The Things in Between by David O’Neill
His hair is too short. It is harsh like thousands of tiny needles and paired with a balding suit that flaps helplessly on the shoulder, he looks somewhere between nearly beaten and very beaten. The floor length mirror makes his body seem misshapen and crooked too, like a hanger. There is nothing concrete about him today, no stoicism or velvet warmth of breath or blood or skin. He is air. The room is cramped and low lit with an orange bulb and although morning is knocking at the glass outside, blinds are pulled low. He straightens his tie and tightens the knot against his throat. This isn’t about bulbs or blinds or knots though.
This isn’t about the suit he bought in a charity shop just outside Auckland two hours before his flight home either.
He doesn’t have one, a suit that is, because management did away with formal wear three years ago to keep staff from taking better jobs in fresher offices and it must have worked because the leaving dos were replaced with summer BBQs served on greasy foil platters and the thick air that rose over Harcourt street reeked of sambuca and overdrafts. He spent more than too much on clothes, hoping she would notice, but subtly. That was what he had read anyway, that the secret was getting her to notice without realising, un-noticeably notice or subconsciously notice or some other way of noticing that left him feeling confused and tired and older than he wanted to feel. (Buying the suit in a charity shop might balance some cosmic scales for the rent money he blew in Topman, he thinks).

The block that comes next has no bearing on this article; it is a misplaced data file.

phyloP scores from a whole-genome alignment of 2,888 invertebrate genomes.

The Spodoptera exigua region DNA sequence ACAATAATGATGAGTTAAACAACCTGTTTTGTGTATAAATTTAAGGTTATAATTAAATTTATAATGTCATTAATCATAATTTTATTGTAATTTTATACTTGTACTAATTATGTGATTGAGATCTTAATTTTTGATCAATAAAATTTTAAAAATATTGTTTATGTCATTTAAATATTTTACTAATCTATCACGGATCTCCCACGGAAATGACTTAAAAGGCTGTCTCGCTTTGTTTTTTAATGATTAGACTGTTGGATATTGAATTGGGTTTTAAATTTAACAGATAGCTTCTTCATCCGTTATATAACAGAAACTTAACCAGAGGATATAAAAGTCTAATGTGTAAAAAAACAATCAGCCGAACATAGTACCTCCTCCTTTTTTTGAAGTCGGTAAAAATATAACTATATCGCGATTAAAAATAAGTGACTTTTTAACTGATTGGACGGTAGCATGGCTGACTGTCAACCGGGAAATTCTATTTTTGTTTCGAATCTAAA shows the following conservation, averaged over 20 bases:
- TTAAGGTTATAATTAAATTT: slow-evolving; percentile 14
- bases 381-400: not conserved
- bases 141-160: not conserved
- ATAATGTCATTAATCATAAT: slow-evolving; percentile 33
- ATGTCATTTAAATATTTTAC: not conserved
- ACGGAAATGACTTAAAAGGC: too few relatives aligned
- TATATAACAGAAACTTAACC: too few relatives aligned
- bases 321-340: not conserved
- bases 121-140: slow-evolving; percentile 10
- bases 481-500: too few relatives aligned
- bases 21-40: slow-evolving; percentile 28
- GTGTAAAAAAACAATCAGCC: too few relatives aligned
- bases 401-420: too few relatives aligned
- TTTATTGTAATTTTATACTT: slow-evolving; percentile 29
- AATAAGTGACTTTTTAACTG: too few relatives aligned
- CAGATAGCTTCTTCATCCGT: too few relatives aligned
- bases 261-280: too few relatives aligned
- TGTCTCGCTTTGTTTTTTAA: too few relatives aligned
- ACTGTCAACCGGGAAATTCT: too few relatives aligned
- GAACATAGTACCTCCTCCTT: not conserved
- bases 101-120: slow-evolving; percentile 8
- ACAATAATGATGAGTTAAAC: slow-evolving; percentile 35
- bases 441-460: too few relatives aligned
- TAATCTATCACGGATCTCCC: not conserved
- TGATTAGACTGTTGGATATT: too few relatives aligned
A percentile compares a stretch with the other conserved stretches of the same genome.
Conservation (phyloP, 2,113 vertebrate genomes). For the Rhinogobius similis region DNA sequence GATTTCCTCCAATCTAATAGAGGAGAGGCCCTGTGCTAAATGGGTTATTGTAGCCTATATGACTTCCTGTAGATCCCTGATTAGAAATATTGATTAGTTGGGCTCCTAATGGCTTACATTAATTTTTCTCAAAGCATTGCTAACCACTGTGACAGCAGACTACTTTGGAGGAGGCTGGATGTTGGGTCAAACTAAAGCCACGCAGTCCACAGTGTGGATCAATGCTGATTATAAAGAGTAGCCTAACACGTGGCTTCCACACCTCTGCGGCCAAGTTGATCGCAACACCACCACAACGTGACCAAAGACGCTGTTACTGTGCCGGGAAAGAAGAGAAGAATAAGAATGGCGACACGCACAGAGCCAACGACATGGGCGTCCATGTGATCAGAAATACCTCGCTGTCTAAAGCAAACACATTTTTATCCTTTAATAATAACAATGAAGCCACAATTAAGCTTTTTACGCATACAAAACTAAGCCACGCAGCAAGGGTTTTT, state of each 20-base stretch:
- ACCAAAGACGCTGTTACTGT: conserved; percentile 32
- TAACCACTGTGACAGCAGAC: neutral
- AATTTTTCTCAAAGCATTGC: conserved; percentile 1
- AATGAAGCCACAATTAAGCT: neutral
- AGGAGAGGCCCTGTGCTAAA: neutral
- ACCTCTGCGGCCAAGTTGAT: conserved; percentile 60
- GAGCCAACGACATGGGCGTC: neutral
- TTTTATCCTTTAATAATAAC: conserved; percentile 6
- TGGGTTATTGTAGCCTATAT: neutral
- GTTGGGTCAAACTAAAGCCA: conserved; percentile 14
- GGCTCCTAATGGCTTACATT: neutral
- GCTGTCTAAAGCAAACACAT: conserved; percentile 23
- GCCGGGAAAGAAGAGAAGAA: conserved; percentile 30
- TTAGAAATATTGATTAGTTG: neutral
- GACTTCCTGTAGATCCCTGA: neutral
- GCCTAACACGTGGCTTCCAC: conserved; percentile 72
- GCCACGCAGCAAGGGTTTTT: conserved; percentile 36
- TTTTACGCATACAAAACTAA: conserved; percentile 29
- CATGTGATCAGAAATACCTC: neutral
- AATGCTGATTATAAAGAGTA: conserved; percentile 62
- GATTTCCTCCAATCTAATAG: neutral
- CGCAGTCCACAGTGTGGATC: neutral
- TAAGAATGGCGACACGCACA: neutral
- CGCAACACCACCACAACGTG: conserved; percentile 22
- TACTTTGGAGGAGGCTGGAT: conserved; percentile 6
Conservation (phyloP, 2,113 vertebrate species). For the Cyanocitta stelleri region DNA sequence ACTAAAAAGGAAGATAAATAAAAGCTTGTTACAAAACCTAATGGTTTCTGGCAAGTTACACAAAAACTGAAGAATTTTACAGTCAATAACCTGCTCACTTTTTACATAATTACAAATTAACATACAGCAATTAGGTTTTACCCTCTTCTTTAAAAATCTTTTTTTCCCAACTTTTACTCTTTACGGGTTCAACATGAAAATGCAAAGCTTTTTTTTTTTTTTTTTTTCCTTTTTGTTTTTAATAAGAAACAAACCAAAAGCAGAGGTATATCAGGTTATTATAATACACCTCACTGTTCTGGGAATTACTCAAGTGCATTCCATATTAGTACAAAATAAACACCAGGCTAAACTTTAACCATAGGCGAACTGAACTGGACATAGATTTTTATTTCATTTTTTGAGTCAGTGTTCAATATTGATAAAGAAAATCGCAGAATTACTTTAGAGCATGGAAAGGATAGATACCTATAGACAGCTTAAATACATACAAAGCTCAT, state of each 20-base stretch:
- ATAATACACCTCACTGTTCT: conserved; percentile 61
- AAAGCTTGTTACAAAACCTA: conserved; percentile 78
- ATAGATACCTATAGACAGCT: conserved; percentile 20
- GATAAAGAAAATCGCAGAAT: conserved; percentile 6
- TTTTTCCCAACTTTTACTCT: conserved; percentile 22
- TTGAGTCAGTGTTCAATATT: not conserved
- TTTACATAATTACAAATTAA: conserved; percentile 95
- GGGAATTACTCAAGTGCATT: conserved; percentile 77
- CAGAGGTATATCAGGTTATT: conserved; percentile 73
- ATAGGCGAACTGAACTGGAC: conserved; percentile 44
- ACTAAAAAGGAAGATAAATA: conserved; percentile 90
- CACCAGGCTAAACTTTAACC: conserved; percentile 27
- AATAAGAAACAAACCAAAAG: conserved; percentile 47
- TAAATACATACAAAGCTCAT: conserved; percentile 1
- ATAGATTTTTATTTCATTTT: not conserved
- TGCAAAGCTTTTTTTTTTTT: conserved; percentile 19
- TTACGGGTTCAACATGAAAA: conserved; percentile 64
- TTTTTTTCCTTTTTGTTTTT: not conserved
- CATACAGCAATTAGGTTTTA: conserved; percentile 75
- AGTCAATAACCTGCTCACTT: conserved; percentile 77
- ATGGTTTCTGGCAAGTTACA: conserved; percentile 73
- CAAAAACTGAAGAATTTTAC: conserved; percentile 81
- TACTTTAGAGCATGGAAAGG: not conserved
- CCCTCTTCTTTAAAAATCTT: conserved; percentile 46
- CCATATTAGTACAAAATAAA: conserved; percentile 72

Conversation was still in that first hour after work place where people carried office grumbles as closely as their pints and the mix of the two made voices loud and opinions sharp enough to hurt your career progression. Staying close enough to their chatting to be polite was all he could do. By eleven, plans had started to tumble outwards and he had drunk enough to put his faith in the wide black night. Subconsciously or not, he wasn’t sure if he had given her enough time to notice his clothes but when the voices lulled for a moment, he asked who her favourite writer was. She didn’t answer. Instead, she gave him a look that might have meant amusement or sympathy. He didn’t know her well enough by then to judge so he wished his words were rope tethered and that he could pull them back and chew them down as if they had never happened. In a smoking garden which shook like a riot, he felt his cheeks burn and was relieved when a friend of hers tugged her attention away.
This isn’t about walking down Baggot street eighteen months later under a cheap umbrella, or about the townhouse windows that sparkled like fireflies as taxi drivers laughed and pushed their fares higher, not needing to stop. This isn’t about the sounds her shoes made, squeaking on the tiled path that reflected neon and how he worried she might slip so he linked arms with her and tried to ignore the roar that grew in his stomach when her arm pressed against his side.
Their hair had started to dry a little by the time the beers arrived. He drank from the bottle and she used a glass. It was a cheap sushi place and wasn’t worth waiting for a table but their faces were wind scorched and she didn’t seem to mind the dated tinsel that flickered from the rising current of the radiators so he kept quiet and threw his coat over the back of the stool. By then, they had worn each other down, which was a less than romantic way of saying that they had tripped and settled into each other’s daily routines and grooves, circling the others thoughts. Intimacy by proxy.